It was while she was laid up in 1946, covered in gray paint and showing little of her former elegance, that she was discovered by Capt. Tom Greene of the famous Greene Line of Cincinnati. He took an immediate desire to have her for his river cruise service and, after buying her and having her two lower decks boxed in to prevent damage, had her towed, via the Panama Canal, all the way from Antioch, California, to New Orleans, Louisiana. In charge of the tug, OSAGE, she made the treacherous open-sea voyage in thirty-one days, arriving on May 19, 1947. She was then "uncrated"and sailed under her own power, with a stop at Cincinnati, to the Dravo Shipyard at Neville Island, Pa.
Then commenced the second half of Tom Greene's dream. The QUEEN was extensively rebuilt for her new service, alterations including the addition of much new equipment below decks. Above, she was improved by, among other changes, extending the Cabin and Texas decks all the way to the bow, by removing the cumbersome wooden paddlebox, by relocating the dining saloon on the main deck and by shortening the funnel for high-water bridge clearance. In short, she emerged in 1948 as a luxurious cruise vessel, a fitting addition to the service built up by her owners with, among others, the well-known GORDON C. GREENE.
The QUEEN's hull measures 250 feet in length, 58 feet beam and 11.5 feet in depth giving her a tonnage of 1650 gross and 589 net, but the ship is actually 285 feet in length over the sternwheel. Two oil-fired water-tube boilers feed her 2000 h.p. cross-compound engines. She has capacity for 194 passengers and her accommodations and public rooms occupy four decks. The five main public rooms are most elegantly decorated, the predominant shades being white, green and gold and everywhere are large observation windows and quantities of leaded stained glass and brass, the latter being in evidence everywhere from the magnificent stairways to the solid brass clothes-tree and spittoon in the forward cabin lounge. The staterooms are all spacious and well-appointed, there being six classes of accommodation, all very reasonable in cost.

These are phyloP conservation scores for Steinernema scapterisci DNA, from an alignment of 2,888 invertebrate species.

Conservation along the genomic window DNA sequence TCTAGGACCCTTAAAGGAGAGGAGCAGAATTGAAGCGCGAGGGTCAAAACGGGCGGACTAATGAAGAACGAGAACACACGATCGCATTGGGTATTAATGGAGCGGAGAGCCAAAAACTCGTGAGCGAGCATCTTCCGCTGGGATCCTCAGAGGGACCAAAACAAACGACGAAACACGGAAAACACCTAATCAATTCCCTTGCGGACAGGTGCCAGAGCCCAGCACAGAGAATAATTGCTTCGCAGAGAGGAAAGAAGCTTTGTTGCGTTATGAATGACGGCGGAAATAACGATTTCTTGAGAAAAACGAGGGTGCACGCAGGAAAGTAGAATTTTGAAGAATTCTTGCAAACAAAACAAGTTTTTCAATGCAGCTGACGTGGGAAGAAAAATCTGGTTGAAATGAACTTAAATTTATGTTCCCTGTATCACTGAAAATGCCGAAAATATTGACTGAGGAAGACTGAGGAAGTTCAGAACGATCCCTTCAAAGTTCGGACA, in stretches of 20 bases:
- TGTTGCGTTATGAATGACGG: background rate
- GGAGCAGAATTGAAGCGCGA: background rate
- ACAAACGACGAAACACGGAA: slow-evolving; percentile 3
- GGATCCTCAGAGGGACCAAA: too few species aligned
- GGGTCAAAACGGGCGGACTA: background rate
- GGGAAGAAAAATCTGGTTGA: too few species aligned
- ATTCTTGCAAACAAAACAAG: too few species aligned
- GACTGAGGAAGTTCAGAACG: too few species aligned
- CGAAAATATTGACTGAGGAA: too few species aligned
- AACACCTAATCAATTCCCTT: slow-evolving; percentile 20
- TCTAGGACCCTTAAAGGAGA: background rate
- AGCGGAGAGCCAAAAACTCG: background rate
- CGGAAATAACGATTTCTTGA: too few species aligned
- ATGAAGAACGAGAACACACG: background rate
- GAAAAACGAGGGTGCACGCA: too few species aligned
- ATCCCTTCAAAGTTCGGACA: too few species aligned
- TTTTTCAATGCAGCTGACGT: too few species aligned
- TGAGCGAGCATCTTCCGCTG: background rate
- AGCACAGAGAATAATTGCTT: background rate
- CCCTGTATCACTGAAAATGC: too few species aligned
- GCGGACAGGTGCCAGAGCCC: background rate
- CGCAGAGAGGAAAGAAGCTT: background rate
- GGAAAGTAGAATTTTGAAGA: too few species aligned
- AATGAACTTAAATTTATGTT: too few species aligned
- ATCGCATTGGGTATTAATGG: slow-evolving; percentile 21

All of the ship's officers are very friendly and seen to take a personal interest in each passenger. A prime example of this is Capt. Clarke Hawley, Master of the QUEEN on a recent voyage to Kentucky Lake. Excellent entertainment is provided by Cruise Director Vic Tooker and his staff while the crew, under Chief Steward Franklin Myles certainly knows how to give gracious service. The cuisine aboard the ship could only be described as first class in all respects. The QUEEN is, by the way, very comfortably air-conditioned despite her age.